It’s worth noting that back in 2012, when a supposedly better England last played Pakistan in a home iT20 series, Pakistan couldn’t even score into the 90s. In reply, England took almost 16 overs to reach the target. In the other game England only managed a 160 score. This new series was definitely more exciting. Personally, I think the new-look England does have a lot more appeal.
Whilst England kept their heads to post a reasonable score on a slow track, where batsmen found it hard to get the ball away, it was some of the press that seemingly lost it. The Independent was claiming that England’s middle order frailties were once again exposed. We had scored 140 plus, which as the later men’s game showed, was not so bad an effort. Indeed, rather than the quick singles taken by Knight, Wyatt and Sciver being a failing, it was very much where England outclassed a Pakistan side who so often found it harder to rotate the strike rather than hit the ball to the boundary.
CRICKETher pointed out this fact and it will be an area where Pakistan could really improve their game, to become more competitive in a format where, as they showed in the recent World T20 series against India, they have the best chance of causing an upset. Anyhow, England had taken the 2016 iT20 series 3-0, and the celebrations ensued.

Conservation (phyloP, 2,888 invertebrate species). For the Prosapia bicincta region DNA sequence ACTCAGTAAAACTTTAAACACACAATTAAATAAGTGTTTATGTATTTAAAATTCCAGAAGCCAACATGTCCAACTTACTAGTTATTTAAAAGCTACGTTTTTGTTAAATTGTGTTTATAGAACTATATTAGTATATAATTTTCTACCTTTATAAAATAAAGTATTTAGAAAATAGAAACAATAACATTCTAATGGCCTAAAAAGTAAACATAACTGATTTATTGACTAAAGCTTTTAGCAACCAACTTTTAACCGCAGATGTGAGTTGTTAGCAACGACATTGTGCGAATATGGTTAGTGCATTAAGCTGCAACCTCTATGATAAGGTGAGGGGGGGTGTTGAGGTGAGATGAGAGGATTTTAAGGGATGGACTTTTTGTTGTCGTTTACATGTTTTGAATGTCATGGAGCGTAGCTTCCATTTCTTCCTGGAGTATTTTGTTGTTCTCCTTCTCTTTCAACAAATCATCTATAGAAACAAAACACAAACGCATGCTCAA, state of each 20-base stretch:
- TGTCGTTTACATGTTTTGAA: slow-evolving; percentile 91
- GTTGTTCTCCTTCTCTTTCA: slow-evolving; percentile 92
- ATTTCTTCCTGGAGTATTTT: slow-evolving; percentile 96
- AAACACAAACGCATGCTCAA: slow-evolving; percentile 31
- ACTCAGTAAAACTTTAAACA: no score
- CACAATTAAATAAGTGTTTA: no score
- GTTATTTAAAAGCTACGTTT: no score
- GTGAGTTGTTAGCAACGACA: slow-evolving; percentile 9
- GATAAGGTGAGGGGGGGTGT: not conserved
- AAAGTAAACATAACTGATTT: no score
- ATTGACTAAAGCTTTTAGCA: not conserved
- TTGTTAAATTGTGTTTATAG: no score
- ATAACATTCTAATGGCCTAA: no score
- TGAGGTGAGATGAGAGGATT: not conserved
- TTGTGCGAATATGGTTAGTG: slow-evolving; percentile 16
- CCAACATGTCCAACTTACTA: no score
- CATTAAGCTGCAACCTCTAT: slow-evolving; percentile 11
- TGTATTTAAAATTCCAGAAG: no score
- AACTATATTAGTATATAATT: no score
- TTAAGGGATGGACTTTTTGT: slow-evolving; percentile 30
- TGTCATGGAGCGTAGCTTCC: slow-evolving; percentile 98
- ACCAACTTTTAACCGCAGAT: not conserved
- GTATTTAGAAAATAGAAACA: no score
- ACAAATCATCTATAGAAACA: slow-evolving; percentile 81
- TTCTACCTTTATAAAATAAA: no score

Let’s not forget England’s success was also in part due to Natalie Sciver. Batting incredibly effectively in the ODI series and bowling well in both the ODIs and iT20s, she scored a total of 194 runs and took 7 wickets, the latter bettered only by Brunt. Her ground fielding and catching is also excellent, and the only part of her game that has really failed to ignite has been her batting in iT20. England have brought her in high enough up the order, I think, but something about the expectation or pressure of the format is preventing her from recreating her ODI form. It is certainly something to continue working on.